Runway show raises awareness to MMIP
- Andrea Ledding | December 04, 2018
Red Rising Runway was the vision of renowned Indigenous fashion designer Helen Oro.
“We are bringing awareness on the Missing and Murdered Indigenous...and all people that are behind what’s going on right now and involved with bringing awareness, in a different way, with bringing creatives together,” said Oro, adding that everyone involved was directly impacted in one way or another by the issue of Murdered and Missing Indigenous Peoples (MMIP). “Either they have a loved one that’s missing, or has been murdered, and all of them have their own stories, so it’s very personal for them.”
They are raising funds for Saskatoon organizations that are helping women leave tough situations or supporting the families of MMIWG2S/MMIP, with everyone donating their time and talents. Volunteer and advocate Rachel Fiddler helped obtain the Gordon Oakes Red Bear Centre as a venue.
“We are literally doing this without any sponsors or budget, so it’s a community of people contributing their time and creativity and talents to bring a really wonderful night of fashion, performances, and impactful speakers,” said Oro. “It’s not your typical fashion show, it’s really storytelling in a creative way, in a way that we express our own feelings and tell our stories, as well as creating a platform for local Indigenous talent.”
For some designers it was their first time.
“I just like coming to fashion shows because I love sewing, I love creating different things,” said Hawk Caribou, who showcased her new work and is known for her medicine salves, her clothing, and her creativity. “It helps me with my healing journey, keeps me busy, living a healthy lifestyle. I love working around other women and youth that are seeking to improve their lives, doing productive things for the community.”
Award-winning visual artist Catherine Blackburn said that she’s not typically a clothing designer, preferring jewelry along with her visual art.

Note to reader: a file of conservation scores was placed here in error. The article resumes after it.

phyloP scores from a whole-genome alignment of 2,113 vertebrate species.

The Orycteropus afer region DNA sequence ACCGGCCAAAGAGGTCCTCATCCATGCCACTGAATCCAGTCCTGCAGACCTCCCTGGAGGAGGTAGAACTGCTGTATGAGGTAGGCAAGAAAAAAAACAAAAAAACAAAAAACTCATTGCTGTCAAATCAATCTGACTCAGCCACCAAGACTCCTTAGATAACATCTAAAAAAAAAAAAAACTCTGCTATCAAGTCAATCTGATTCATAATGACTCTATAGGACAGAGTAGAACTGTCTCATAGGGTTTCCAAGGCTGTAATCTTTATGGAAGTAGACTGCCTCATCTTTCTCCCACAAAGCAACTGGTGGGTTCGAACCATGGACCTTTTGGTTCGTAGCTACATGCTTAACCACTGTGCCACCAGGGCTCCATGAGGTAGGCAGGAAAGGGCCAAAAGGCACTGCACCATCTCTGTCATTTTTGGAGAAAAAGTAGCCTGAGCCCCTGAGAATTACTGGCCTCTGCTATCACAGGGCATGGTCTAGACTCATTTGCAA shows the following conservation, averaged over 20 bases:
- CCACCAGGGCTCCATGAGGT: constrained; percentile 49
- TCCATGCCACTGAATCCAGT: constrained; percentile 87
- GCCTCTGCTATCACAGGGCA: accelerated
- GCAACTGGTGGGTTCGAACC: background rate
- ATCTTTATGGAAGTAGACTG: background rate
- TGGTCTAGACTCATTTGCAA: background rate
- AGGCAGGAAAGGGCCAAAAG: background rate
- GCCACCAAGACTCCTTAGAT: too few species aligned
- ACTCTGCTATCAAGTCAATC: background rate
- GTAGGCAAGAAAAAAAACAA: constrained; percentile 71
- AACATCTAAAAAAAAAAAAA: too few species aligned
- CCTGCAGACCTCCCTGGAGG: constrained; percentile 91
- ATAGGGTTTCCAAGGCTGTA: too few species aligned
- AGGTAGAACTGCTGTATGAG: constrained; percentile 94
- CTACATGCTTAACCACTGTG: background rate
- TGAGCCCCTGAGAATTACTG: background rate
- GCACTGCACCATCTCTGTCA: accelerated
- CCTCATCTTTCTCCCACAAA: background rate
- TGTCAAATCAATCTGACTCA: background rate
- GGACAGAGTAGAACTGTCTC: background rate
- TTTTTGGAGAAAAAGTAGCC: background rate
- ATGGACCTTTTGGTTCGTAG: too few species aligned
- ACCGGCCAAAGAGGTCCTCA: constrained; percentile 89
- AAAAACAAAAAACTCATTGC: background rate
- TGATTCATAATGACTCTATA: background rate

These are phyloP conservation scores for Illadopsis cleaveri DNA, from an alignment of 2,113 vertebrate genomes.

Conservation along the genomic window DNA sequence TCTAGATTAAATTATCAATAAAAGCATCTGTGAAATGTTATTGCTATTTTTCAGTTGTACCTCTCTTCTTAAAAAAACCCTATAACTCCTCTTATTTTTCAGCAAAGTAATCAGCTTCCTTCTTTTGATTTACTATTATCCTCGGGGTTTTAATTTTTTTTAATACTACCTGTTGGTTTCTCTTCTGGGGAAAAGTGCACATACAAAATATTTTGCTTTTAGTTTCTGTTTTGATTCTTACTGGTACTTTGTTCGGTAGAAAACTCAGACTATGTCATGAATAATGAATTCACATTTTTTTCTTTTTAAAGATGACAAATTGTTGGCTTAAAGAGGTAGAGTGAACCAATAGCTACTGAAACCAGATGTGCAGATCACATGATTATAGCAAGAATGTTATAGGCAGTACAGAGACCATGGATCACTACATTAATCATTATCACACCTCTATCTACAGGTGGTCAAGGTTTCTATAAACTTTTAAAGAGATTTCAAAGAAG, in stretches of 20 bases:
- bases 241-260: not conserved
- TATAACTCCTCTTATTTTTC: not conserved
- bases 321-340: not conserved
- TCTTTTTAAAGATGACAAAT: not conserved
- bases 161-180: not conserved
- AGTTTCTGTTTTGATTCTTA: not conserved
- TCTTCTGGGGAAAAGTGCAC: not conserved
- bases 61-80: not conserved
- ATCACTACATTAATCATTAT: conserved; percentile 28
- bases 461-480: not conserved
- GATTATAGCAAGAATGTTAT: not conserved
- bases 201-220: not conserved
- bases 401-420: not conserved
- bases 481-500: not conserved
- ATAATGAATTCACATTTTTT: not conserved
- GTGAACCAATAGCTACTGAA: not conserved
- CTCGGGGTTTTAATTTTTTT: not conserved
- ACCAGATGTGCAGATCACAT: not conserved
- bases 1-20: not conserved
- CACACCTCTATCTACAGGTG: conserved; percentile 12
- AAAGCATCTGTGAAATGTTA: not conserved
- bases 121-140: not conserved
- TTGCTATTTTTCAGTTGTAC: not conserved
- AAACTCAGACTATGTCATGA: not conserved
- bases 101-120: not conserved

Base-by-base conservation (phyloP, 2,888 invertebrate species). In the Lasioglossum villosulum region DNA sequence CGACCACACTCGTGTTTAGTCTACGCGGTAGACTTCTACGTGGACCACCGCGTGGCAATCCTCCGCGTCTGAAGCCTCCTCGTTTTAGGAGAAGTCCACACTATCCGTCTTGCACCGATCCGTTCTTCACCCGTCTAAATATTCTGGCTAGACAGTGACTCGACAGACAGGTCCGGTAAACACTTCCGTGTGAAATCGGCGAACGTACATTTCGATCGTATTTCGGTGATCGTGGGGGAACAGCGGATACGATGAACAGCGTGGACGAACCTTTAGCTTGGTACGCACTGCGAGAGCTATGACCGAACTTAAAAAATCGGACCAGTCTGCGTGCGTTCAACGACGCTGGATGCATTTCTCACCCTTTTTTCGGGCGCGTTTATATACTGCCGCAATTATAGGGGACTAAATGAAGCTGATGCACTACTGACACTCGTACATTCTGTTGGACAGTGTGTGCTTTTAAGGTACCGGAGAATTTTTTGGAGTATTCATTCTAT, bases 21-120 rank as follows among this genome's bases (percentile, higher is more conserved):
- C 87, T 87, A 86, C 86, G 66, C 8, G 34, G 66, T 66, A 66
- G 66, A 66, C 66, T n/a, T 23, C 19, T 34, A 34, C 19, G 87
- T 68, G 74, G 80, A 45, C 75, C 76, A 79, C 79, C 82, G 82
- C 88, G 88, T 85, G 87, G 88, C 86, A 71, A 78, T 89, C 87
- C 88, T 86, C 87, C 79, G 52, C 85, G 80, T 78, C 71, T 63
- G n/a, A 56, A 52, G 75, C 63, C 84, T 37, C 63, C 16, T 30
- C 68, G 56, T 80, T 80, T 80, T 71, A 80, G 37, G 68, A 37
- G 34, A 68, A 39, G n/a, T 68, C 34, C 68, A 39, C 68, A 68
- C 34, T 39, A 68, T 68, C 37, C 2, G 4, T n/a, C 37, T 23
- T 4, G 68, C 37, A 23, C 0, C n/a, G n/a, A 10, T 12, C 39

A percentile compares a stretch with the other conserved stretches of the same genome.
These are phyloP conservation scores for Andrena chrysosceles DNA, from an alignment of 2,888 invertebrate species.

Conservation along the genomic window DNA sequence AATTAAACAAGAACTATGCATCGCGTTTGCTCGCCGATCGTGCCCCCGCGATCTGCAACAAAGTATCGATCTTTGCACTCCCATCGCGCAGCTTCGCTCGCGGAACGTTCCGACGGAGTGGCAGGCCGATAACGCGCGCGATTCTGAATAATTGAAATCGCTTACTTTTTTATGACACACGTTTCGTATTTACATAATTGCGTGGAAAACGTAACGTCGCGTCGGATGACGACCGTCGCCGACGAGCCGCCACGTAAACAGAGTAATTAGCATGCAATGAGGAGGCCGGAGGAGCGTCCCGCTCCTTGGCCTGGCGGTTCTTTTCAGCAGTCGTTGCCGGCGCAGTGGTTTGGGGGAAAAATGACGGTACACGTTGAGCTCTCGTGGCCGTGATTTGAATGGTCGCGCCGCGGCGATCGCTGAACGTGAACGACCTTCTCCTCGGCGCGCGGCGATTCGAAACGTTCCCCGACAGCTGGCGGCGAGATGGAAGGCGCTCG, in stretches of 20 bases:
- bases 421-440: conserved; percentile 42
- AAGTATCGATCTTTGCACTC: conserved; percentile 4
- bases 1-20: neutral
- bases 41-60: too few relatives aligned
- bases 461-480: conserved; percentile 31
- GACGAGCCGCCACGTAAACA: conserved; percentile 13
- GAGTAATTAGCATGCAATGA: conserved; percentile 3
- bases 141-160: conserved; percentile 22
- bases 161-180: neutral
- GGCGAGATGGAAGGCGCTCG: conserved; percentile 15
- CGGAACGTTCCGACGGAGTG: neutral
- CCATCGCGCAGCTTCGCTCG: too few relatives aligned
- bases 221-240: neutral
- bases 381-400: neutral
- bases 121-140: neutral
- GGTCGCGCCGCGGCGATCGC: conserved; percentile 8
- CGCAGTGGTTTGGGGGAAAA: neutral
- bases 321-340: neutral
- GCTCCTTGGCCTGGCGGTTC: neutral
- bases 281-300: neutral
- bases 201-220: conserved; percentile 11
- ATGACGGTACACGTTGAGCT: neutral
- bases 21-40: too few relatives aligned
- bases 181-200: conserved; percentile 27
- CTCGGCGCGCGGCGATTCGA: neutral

“It’s been interesting and really exciting, a super supportive Indigenous fashion community that’s been really refreshing for me, because I spend so much time in my own studio,” said Blackburn, adding the Indigenous community is something special; this is her third show and probably last. “The first show in Toronto for Toronto Indigenous fashion week I came off-stage, and all the designers were in a circle, asking me to join and come in to hug and I broke down in tears, it was just such an honour to be a part of that group and have each other’s back.”
Her work, New Age Warriors, is inspired by her late grandmother who was an amazing bead artist. Blackburn used plastic beads to speak to survival, resilience, and personal experience as an Indigenous woman who did not grow up on the reserve: honouring women and matriarchy through garment working, not women’s only role but one traditional role that deserves to be honoured. Other designers included Faye Thomas with her Red Spirit Woman Designs; Disa Tootoosis; Becki Bitternose; Tala Tootoosis, who also performed; Kyla Sanderson; and special guest from the US, Norma Baker FlyingHorse, who has designed gowns worn at the Oscars.
“It’s a time for them to network and make their own connections, as well…there are a lot of red dresses and red collections, they have meaning to each designer telling their own story through the work,” said Oro. “Some vendors are also contributing part of their sales to our organizations that we are donating to, so all the ticket sales are going to those two organizations as well.”
As well as designers, there were spoken word performances, dancers, singers — something described as a night to empower women.
“All the women showcasing are bosses in their own right, so this night is really just highlighting all the Indigenous boss ladies that we have in our community,” Oro said. “It’s important for us to share our talents with our own home community, a lot of us have travelled all over the world but it’s so nice to do something and raise funds for a good cause.”